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Indoor air quality and fiberglass insulation

user-1062744 | Posted in Green Products and Materials on

Hi, two questions if someone can help me out:

1. Is formaldehyde an issue in all types of fiberglass insulation (ie, batts and loose-fill), or just in batts? In other words, if I am doing loose-fill insulation should I look for a formaldehyde free type or is all loose-fill free of formaldehyde? I ask because I see batts advertised as formaldehyde free but not loose fill (for example, the new Owens Corning formaldehyde free line only appears to be for batts).

2. Is there an advantage to using batts over loose-fill for indoor air quality concerns? Just seems like the loose-fill insulation gets everywhere is is more easily disbursed into the air.


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  1. GBA Editor
    Martin Holladay | | #1

    Johns Manville, the best-known manufacturer of formaldehyde-free fiberglass insulation products, makes both fiberglass batts and blown-in fiberglass insulation that the company touts as formaldehyde free.

    Among the products listed in its "formaldehyde-free" brochure is JM Spider, a blown-in product:

    2. If you build your walls and ceilings with attention to air tightness -- something that is certainly important anyway if you want an energy-efficient house -- then there isn't any reason that the fibers in your walls or ceiling will be mixing with your indoor air.

  2. lance_p | | #2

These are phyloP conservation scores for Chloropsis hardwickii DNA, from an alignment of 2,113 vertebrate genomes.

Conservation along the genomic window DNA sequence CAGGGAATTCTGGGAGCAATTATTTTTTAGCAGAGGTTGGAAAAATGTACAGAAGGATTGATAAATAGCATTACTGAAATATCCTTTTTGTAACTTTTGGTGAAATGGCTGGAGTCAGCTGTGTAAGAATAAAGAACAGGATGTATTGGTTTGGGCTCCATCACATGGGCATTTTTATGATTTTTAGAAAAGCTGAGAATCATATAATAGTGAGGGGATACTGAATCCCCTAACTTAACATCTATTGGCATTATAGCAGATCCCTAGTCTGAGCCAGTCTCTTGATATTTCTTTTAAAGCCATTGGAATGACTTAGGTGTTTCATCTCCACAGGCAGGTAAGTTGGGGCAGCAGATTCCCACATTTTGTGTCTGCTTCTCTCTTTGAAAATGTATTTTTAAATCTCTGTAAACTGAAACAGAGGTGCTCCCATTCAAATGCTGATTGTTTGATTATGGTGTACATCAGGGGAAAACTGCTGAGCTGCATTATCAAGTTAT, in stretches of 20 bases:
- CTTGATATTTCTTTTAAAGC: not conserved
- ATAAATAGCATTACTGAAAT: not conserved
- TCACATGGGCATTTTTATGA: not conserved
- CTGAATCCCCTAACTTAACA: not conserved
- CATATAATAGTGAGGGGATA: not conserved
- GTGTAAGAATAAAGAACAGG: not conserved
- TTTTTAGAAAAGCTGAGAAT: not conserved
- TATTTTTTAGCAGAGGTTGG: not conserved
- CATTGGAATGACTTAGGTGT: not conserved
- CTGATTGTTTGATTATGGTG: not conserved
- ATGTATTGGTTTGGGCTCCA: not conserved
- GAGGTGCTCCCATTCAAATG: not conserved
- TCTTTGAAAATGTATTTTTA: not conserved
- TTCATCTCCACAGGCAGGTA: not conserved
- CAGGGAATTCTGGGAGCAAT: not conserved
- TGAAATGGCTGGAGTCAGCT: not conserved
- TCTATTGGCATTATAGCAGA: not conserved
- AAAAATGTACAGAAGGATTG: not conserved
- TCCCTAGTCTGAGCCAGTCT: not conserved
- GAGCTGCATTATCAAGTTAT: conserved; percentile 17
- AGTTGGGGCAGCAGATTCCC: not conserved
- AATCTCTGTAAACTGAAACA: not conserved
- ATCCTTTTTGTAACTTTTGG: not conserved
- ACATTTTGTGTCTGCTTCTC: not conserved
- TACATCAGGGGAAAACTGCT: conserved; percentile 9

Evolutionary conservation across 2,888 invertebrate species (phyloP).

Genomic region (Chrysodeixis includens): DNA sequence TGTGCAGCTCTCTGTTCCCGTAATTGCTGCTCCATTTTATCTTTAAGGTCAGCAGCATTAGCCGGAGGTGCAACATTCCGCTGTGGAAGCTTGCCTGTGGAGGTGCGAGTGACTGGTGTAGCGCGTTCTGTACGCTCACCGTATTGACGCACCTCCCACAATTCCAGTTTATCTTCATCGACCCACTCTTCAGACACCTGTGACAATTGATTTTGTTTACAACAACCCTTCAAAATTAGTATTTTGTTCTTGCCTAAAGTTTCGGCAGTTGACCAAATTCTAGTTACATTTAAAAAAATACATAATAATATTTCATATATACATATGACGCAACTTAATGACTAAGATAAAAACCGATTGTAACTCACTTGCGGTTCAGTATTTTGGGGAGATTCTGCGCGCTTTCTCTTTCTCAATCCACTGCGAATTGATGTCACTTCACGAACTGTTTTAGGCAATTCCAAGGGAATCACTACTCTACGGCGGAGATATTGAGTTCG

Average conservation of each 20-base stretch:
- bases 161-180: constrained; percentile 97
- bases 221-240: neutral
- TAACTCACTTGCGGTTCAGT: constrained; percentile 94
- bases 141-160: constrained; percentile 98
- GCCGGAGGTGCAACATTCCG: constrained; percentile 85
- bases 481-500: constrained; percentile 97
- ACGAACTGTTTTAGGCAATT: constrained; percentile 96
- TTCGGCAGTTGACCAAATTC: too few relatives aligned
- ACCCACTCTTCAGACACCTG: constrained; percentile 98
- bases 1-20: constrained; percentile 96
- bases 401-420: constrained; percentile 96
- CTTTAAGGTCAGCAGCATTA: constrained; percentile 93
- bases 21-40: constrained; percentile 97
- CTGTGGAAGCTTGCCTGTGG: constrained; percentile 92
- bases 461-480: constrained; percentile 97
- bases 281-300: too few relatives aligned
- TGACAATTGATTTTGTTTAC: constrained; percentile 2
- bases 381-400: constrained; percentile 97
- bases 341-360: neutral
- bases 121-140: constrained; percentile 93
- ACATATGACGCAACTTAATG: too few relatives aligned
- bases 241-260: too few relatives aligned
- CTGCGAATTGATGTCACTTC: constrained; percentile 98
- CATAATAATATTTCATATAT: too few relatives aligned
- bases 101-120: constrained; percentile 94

Dragging up an older thread for my specific application to see if there's any new information worthwhile considering.

    We are building a new home and have a 2.5" deep service cavity on the inside of our vapor retarder layer. I'm planning to fill this cavity with R12 fiberglass batts once the electrical and plumbing are complete, before drywall. As such, the batts will be "inside" the house (inside the vapor retarder).

    Are there any Indoor Air Quality (IAQ) concerns with having fiberglass batts installed this way? Once installed they will not be disturbed, but I was wondering if modern (i.e. 2019) fiberglass batt products have any contents to be concerned about? Are all fiberglass batts now formaldehyde-free, or do I need to shop for specific products? Are there other ingredients in fiberglass batts to be concerned about?


  3. Expert Member
    BILL WICHERS | | #3

    If you install your drywall in an airtight manner you have an air barrier between your service cavity and the indoor air. That would limit any chance of compounds in the insulation getting into your interior air.

    Other options to consider would be using mineral wool in your service cavity instead of fiberglass. The “sound proofing” versions of mineral wool are a little thinner than regular batts which might be an advantage if you’re not building a 3.5” width service cavity.

    Another option is Owens Corning’s “pure safety” fiberglass insulation which is manufactured specifically to address the kinds of concerns you have. Although it’s not stocked the way it was a few years ago, I did contact Owens Corning a few months ago and they were interested to help me buy the product so it is apparently still available.


    1. lance_p | | #4

      I always have trouble picturing drywall as an air-tight barrier to anything long-term, but in this case it would only be required to keep bulk airflow out of the insulation for the purpose of not transferring undesirable compounds into the house air. I'm probably OK with that.

      Yes, mineral wool might be tough to compress into a 2.5" cavity. I'll have a look around for the Pure Safety fiberglass and see what I find. Thanks Bill!

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